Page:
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Pre-Conference Workshops

2021 Pre-Conference Workshops

MNRS is proud to offer additional educational opportunities to the MNRS members and conference attendees.  We encourage you to explore adding pre-conference workshops to your conference experience.  Please note that workshops will be help on Wednesday, March 24, 2021.  Workshop participation requires registration and an additional fee.

Conference attendees can join either both half day conferences for an additional $175.00 each.

Half-Day Workshop:
Wednesday, March 24, 2021

1:00 – 4:30 PM CENTRAL

Team science: Advancing Culturally Responsive Research to Improve Health Outcomes

Workshop Speakers:
Holli DeVon, PhD, RN, FAHA, FAAN
Susan Dunn, PhD, RN, FAHA, FAAN
Eileen Hacker, PhD, RN, AOCN, FAAN

Team science is a necessary and powerful strategy to answer the complex health problems in our society so that we have the best
chance to provide evidence-based care which results from research conducted by nurse scientists.At the conclusion of this workshop, participants will be able to:

  1. Identify the steps in building a strong interdisciplinary team.
    Content will include:
    -Writing an effective abstract-the gateway to building a team
    -Identify skills and expertise needed for a successful team and project
    -Articulate individual contributions
    -Prepare an abstract of the research to be conducted that includes the expertise needed for the research to be successful, potential team members and areas of expertise, and an estimate of time commitment for each of the roles
  2. Explain how to develop and sustain the team. Content will include:
    -Agree on a leadership plan
    -Establish a shared language
    -Build interpersonal relationships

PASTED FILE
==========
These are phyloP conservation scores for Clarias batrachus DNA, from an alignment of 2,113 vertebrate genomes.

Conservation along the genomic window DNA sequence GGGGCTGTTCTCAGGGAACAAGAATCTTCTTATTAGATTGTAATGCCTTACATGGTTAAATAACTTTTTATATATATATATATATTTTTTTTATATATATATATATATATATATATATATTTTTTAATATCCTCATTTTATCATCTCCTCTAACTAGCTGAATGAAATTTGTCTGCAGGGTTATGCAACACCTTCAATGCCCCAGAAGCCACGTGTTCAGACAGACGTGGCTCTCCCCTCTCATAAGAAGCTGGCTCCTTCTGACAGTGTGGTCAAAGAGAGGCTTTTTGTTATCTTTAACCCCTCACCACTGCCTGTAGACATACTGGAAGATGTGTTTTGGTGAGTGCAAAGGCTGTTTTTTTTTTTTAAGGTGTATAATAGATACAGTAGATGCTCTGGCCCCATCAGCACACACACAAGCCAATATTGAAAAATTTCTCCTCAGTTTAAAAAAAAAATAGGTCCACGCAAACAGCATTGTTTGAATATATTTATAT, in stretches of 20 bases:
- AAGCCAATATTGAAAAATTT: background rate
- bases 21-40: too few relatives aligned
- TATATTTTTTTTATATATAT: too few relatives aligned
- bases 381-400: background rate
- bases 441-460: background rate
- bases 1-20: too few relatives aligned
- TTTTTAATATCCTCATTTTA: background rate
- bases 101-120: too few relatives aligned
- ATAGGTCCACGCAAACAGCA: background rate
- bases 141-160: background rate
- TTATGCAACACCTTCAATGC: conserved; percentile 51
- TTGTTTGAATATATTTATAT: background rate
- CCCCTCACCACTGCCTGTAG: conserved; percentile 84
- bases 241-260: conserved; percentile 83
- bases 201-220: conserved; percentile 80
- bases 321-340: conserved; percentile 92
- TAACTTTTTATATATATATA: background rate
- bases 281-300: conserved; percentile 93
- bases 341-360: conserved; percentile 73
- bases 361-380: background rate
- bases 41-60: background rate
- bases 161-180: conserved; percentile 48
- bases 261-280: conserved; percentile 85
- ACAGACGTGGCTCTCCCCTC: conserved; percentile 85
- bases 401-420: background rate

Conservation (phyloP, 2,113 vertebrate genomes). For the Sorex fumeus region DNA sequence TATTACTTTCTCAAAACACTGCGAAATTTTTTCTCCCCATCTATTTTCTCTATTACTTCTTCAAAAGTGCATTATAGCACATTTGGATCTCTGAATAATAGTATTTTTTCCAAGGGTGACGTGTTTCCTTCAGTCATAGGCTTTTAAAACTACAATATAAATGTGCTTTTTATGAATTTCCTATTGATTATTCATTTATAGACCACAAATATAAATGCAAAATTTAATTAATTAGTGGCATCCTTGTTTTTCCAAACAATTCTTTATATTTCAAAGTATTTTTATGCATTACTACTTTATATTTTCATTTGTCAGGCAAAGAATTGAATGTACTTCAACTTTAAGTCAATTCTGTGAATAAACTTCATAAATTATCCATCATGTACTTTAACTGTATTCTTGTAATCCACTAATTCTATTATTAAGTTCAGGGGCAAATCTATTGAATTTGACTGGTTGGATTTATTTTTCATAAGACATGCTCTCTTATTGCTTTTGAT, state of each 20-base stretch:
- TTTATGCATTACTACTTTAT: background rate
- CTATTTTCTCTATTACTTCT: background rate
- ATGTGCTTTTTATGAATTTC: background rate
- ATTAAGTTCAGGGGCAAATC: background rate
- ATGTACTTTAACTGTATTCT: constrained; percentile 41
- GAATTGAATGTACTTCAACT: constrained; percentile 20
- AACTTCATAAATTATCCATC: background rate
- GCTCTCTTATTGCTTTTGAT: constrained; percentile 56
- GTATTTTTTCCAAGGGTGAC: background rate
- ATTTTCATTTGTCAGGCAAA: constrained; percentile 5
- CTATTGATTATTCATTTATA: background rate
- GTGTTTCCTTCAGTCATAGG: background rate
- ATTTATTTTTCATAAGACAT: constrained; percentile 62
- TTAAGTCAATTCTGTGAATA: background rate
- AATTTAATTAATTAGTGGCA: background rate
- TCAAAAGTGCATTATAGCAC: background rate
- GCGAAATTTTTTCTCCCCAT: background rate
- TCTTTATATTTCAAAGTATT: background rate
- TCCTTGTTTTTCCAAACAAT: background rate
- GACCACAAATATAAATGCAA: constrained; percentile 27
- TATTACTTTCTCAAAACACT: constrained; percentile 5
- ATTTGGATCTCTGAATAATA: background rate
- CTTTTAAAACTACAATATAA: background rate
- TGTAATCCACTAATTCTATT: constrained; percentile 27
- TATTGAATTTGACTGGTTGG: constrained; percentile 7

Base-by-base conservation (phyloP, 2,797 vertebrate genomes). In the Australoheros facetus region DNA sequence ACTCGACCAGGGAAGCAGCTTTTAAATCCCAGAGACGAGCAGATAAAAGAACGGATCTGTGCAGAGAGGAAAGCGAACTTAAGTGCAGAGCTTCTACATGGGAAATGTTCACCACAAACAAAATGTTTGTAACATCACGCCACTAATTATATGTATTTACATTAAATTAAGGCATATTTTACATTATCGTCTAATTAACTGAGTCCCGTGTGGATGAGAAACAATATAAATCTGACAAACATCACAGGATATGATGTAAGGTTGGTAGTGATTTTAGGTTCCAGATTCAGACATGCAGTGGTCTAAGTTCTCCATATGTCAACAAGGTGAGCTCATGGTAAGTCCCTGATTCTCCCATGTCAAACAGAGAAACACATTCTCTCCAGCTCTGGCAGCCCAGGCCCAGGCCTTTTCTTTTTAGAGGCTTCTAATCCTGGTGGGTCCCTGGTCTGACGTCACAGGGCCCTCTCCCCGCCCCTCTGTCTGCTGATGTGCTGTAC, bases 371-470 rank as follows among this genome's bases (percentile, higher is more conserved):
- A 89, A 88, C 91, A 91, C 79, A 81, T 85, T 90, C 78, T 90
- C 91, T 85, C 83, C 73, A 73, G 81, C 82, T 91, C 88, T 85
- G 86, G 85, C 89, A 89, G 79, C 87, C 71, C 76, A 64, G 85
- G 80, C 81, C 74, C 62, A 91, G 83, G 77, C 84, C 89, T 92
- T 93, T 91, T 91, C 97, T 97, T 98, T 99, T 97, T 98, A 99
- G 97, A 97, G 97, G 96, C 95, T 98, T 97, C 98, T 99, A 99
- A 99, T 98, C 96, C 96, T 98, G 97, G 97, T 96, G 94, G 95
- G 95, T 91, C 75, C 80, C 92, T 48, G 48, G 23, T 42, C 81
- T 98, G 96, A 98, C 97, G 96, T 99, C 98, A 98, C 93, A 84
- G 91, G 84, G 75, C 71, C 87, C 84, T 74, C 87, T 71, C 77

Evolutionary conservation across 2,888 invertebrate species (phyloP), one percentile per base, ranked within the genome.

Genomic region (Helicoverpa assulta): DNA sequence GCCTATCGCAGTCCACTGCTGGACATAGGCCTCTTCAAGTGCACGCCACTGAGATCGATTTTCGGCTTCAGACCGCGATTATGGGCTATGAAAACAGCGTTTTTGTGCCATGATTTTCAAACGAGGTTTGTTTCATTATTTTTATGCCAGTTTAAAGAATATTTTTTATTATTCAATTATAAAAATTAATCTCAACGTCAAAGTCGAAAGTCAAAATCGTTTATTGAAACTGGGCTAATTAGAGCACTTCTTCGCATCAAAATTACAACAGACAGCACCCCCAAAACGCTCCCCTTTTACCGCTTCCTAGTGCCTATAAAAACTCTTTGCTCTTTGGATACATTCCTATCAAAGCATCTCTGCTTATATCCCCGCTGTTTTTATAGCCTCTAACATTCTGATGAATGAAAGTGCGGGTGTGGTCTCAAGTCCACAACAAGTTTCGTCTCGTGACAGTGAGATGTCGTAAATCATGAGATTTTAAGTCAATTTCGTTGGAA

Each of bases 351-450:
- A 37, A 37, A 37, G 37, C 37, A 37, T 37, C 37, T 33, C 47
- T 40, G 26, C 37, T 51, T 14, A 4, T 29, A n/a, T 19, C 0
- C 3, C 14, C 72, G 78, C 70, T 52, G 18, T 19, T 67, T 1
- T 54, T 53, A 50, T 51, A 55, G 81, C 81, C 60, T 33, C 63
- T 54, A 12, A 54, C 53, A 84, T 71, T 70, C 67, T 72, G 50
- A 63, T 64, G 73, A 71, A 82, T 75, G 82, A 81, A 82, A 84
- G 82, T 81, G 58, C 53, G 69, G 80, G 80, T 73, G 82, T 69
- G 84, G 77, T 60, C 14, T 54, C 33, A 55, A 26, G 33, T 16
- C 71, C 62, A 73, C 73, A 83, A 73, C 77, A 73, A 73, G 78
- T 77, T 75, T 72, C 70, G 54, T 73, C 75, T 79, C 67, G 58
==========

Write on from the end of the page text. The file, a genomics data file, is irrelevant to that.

-Create incentives for participation
    -Maintain momentum
    -Develop goals and establish expectations
    -Potential exercise: Have participants give an elevator speech about their research and research expertise and develop a feasibility study.
    -Develop two team building exercises to facilitate interpersonal relationships and creative problem solving among team members.
    -Create a list of potential incentives for team members
  3. Design a specific communication plan to accomplish goals. Content will include:
    -Clarify roles and commitment of team members
    -Describe means of open communication
    -Build trust & respect
    -Develop a plan for meetings and don’t deviate
    -Celebrate successes
    -Avoid siloed communications
    -Construct an initial team meeting agenda that addresses team member expectations for ongoing communication.
    -Determine ways the team can communicate group and individual members’ progress with research goals
  4. Provide examples of pitfalls and a plan to avoid them to thrive in the midst of differences. Content will include:
    -Don’t make assumptions
    -Share, play fair & don’t hit
    -Tend to members needs for advancement
    -Preserve creativity
    -Mentor junior members
    -Maintain transparency
    -Embrace unplanned/unexpected change while protecting goals
    -Confirm each team member’s commitment to the role on the project
    -Encourage accountability